General note on certain aspects of the formation of a French Société à Responsabilité Limitée (limited liability corporation)
You may choose any name which is not already registered as a company or business in France or alternatively which is not protected under the relevant French intellectual property provisions.
It is suggested that names which are compatible with French usage or pronunciation should be generally adopted.
It is not necessary that the shareholders be French, or reside in France.
For each shareholder, the following information will need to be provided:
body corporate: full registered name, trading name, full address of registered office, official company registration number, full name and title of legal representative (ie the officer empowered to commit the entity) of the company.
individual: full last name (or surname), full first names, home address, profession, date and place of birth, nationality, marital status, if married to whom, where and when.
Fixed Share Capital
Although the share capital of a SARL may now be very low indeed (1 Euro), it would often be advisable (not least for reasons of appearance in the business community) that a minimum share capital e.g. 8 000 Euros should be adopted giving 500 shares at 16 Euros each or indeed 800 shares at 10 Euros.
The amount chosen must be frozen on a bank account or with a French Notary during the period of the formation of the company.
The sum in question becomes available to the new company once the formation is completed and the company registration certificate (in French “extrait k-bis”) is issued.
A company in France must have its own registered office and post office box numbers are not permitted to be used for this end.
A formal written agreement by the owner of real property authorising the specific use of his or her address for the registered office of the company to be formed must be supplied to the French company registrar.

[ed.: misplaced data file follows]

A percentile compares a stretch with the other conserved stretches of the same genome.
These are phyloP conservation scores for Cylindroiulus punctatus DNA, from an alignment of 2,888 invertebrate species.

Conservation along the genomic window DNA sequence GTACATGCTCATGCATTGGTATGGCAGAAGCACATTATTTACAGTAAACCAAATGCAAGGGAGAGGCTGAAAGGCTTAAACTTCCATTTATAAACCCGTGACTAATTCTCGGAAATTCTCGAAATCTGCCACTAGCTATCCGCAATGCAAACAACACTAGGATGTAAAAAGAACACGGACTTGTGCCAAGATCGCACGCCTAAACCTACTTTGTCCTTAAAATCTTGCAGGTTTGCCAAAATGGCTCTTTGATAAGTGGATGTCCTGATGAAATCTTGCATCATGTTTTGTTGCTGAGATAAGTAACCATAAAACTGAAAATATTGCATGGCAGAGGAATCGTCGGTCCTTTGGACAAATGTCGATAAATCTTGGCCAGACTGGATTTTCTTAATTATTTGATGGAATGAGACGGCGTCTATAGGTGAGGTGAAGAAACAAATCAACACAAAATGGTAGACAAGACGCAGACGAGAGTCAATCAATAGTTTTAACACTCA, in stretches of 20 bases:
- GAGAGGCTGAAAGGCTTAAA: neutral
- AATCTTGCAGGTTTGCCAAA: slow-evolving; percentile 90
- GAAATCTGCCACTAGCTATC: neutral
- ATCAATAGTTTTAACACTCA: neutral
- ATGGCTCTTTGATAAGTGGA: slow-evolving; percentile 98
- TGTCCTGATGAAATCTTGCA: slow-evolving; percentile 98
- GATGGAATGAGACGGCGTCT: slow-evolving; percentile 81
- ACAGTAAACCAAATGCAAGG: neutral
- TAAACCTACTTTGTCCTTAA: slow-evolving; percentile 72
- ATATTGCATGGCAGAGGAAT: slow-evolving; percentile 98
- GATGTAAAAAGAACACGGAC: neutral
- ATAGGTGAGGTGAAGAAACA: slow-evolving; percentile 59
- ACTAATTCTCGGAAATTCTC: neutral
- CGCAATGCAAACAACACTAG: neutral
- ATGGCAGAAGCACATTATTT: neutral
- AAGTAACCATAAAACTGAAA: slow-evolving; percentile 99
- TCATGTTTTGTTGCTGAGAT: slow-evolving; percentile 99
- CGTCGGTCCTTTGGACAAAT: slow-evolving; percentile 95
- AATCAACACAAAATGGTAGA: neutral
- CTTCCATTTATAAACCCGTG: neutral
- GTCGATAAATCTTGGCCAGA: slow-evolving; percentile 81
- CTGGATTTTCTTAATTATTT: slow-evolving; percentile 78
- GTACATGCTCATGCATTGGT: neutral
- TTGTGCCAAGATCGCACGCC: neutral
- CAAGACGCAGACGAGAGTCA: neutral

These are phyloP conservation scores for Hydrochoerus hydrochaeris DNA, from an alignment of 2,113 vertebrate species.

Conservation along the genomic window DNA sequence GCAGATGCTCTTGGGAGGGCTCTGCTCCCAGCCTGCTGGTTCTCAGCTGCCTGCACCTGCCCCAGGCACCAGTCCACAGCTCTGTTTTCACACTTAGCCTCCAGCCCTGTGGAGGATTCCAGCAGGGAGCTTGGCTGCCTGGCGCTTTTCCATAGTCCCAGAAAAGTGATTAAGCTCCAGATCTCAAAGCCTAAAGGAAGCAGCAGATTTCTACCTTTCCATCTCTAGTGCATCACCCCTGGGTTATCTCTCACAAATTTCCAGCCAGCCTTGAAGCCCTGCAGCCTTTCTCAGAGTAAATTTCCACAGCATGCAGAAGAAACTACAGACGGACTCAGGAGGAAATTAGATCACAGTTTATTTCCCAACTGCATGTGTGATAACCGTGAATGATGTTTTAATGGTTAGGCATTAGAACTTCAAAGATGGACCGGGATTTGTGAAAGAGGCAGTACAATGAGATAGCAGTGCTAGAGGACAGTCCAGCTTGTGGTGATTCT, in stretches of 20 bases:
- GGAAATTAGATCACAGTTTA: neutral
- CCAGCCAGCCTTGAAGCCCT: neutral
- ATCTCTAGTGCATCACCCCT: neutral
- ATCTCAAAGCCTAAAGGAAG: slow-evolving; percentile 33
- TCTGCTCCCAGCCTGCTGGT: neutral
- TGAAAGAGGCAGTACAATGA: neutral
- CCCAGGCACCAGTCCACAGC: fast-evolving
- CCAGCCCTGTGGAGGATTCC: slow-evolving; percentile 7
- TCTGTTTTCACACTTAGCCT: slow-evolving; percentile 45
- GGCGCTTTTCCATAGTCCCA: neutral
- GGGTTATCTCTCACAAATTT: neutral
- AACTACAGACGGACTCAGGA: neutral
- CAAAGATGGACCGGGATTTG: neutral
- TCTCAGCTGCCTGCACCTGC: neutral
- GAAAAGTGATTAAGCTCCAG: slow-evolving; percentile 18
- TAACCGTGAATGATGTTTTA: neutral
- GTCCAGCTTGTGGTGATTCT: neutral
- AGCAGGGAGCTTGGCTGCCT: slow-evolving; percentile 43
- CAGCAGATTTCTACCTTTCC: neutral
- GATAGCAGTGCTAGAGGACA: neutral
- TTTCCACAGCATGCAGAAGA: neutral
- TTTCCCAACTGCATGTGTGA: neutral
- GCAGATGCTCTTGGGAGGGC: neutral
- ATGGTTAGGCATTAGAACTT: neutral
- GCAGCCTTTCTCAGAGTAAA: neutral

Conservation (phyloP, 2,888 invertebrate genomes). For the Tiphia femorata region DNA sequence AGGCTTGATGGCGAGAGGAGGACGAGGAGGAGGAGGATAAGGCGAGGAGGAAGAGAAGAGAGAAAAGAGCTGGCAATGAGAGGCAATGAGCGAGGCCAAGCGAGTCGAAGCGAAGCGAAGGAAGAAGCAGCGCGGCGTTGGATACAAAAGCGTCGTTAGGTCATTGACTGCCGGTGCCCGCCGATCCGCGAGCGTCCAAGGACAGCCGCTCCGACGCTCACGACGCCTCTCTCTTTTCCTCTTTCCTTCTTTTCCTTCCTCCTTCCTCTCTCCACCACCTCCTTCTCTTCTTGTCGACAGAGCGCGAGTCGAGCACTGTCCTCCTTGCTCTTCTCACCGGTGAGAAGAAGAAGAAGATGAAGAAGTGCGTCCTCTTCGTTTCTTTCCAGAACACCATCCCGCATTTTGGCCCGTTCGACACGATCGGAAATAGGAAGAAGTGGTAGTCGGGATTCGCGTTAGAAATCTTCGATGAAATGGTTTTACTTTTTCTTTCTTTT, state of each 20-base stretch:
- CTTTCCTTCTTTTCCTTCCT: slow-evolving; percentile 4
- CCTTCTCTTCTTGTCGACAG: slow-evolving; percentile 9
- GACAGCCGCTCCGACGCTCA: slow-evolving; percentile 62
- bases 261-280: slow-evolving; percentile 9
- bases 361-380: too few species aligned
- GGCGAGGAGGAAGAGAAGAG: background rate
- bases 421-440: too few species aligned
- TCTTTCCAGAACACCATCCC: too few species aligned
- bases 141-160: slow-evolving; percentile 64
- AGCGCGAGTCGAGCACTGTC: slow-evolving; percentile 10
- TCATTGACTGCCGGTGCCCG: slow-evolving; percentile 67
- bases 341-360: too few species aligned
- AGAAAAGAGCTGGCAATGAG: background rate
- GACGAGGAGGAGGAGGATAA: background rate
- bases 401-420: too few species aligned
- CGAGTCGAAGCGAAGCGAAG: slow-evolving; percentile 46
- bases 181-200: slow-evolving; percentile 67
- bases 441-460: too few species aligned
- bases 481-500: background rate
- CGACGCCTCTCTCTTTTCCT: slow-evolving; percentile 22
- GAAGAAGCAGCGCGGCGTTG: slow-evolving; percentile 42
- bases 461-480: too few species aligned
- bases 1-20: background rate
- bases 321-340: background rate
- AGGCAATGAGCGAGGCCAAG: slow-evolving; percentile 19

Should you wish to use an accommodation address then such are easily available in France and the cost would probably be between 75 Euros and 100 Euros per month, sometimes with an initial payment for the first year.
An SARL does not have “Directors” in the English law sense but instead usually a sole CEO who is responsible directly to the shareholders via the Annual General Meeting.
The legal representative and Chief Executive Officer of such a French company is called a "Gérant" in French and must be of European Union member state nationality, but it is not necessary that he or she reside on French territory.
For the Gérant it will be necessary to provide the same information as for an individual shareholder and a photocopy of passport or national identity card will be needed.
The Gérant must also sign an affidavit in which he/she confirms that they have no criminal convictions which would prevent them from managing a company.
PS – you need to be careful about terminology in French, and particularly words which seem to be very close to each other, for example, “Directeur” in French generally means “Manager” and not “Director” in English; whereas “Director” in English might usually be translated as an “Adminstrateur” in French in a legal context.
Financial Year End
In France you may chose the date of the end of the financial year of the company, although the majority of companies generally use the calendar year (viz. 1 January to 31 December).
You may therefore freely indicate which month and date you would prefer to close the accounting year.
Open / Closed Company
An SARL usually adopts a “closed” structure, meaning that share transfers may only be carried out between existing shareholders or with the unanimous permission thereof.
Thus, in the event of the transfer of shares to a third party this may only be done with the agreement of the other shareholder(s).
How long does it take to form a company?
It is possible to form an SARL in 3 to 4 weeks from the date upon which all necessary information and documents have been received.
Should it be necessary to proceed with the formation in a much shorter period then this is possible, but it is considerably more expensive than the standard formation.
The overall cost for the formation of an SARL is often considerably higher than in common-law jurisdictions, not least because the articles of association or the bye-laws are not standardised in France.
These bye-laws or articles (“statuts sociaux” in French) often need to be drafted individually for each type of activity and much will depend on the different documents required by the local Commercial Court Registry (these requirements may differ within France according to each individual 'Greffe' or regional Commercial Court office).
Typical costs and fees, including commercial court registry disbursements, encountered have been between 2 500 Euros and 4 800 Euros (not including VAT if chargeable).
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